Whipple shielding

Space is full of micrometeroids and debris whizzing around at incredible speeds, thousands of metres per second. At these speeds even tiny objects have enormous amounts of kinetic energy and can cause serious damage on impact.


The image above shows what happens to a eighteen centimetre-thick aluminium plate when struck by a two-and-a-half gram twelve millimetre-wide aluminium ball travelling at nearly seven kilometres per second . You can see the large crater created, and spalling beginning to occur on the opposite side of the plate as the impact shockwave reflects off it.

To prevent damage to spacecraft thick and heavy shielding as shown above is clearly unsuitable; this is where the Whipple shield comes into play.

In its simplest form a Whipple shield is simply two thin layers of shielding separated by a gap. Impact with the first layer of shielding causes the projectile to vaporise, preventing it from penetrating the second layer. In this way two light and thin layers can have a much better shielding effect than one heavy and thick layer. (Other types of Whipple shielding also exist, using multiple layers or “stuffed” layers containing a substance like Kevlar.)

whipple-shield(L-R) A multi-layer and twin-layer Whipple shield.

In the example on the right-hand side it is easy to see the shielding effect in play – the projectile has punched a tiny hole in the first layer but failed to penetrate the second layer, causing only minor heat damage (from the plasma produced on impact).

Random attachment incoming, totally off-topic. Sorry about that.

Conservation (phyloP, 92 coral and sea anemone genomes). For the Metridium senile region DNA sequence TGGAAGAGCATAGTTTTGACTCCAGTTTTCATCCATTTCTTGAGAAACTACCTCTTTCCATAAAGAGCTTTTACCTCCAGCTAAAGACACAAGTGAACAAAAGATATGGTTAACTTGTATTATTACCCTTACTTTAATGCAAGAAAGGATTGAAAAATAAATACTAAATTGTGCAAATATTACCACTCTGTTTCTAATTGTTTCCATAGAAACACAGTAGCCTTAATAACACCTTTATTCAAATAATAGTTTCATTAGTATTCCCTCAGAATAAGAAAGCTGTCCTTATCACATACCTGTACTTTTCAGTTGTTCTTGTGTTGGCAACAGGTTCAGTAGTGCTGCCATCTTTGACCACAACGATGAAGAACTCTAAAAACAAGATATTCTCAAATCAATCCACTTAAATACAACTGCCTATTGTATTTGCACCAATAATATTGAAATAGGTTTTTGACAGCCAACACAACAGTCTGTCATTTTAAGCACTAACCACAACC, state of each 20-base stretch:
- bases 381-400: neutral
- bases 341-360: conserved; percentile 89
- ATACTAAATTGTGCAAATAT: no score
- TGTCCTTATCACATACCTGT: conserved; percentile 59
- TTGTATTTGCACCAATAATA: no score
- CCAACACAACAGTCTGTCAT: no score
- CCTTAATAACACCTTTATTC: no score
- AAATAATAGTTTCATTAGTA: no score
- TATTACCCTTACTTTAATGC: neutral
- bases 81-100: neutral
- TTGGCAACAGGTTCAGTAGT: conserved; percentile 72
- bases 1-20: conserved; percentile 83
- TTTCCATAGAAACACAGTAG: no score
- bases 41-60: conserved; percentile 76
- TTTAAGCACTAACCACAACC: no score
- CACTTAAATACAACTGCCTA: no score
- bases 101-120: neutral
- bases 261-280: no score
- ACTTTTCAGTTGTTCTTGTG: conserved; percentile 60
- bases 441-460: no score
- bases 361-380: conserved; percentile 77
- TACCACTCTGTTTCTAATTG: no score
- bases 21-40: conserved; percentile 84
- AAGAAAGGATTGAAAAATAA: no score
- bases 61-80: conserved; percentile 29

4 thoughts on “Whipple shielding

  1. Isn’t this shielding practical only in certain situations though? A harder meteor traveling at the same speed, or a slower heavier one would would still penetrate the various plates. Chobham armor (same concept) provides a wider range of protection. It would still expensive but ultimately less (than 2 inch steel), because of the launch price per pound.

  2. A friend had 1 inch thick peice of Lexan sheet with a hole blown through it by a .45 Colt automatic. And, a 4 ” x 4″ target made of 2 sheets of Lexan of 1/8 inch, bolted together, but separated by about a half inch. the front panel had a .45 hole in it. the back panel had the .45 slug embedded in it, where it failed to make it through. it seemed impossible.

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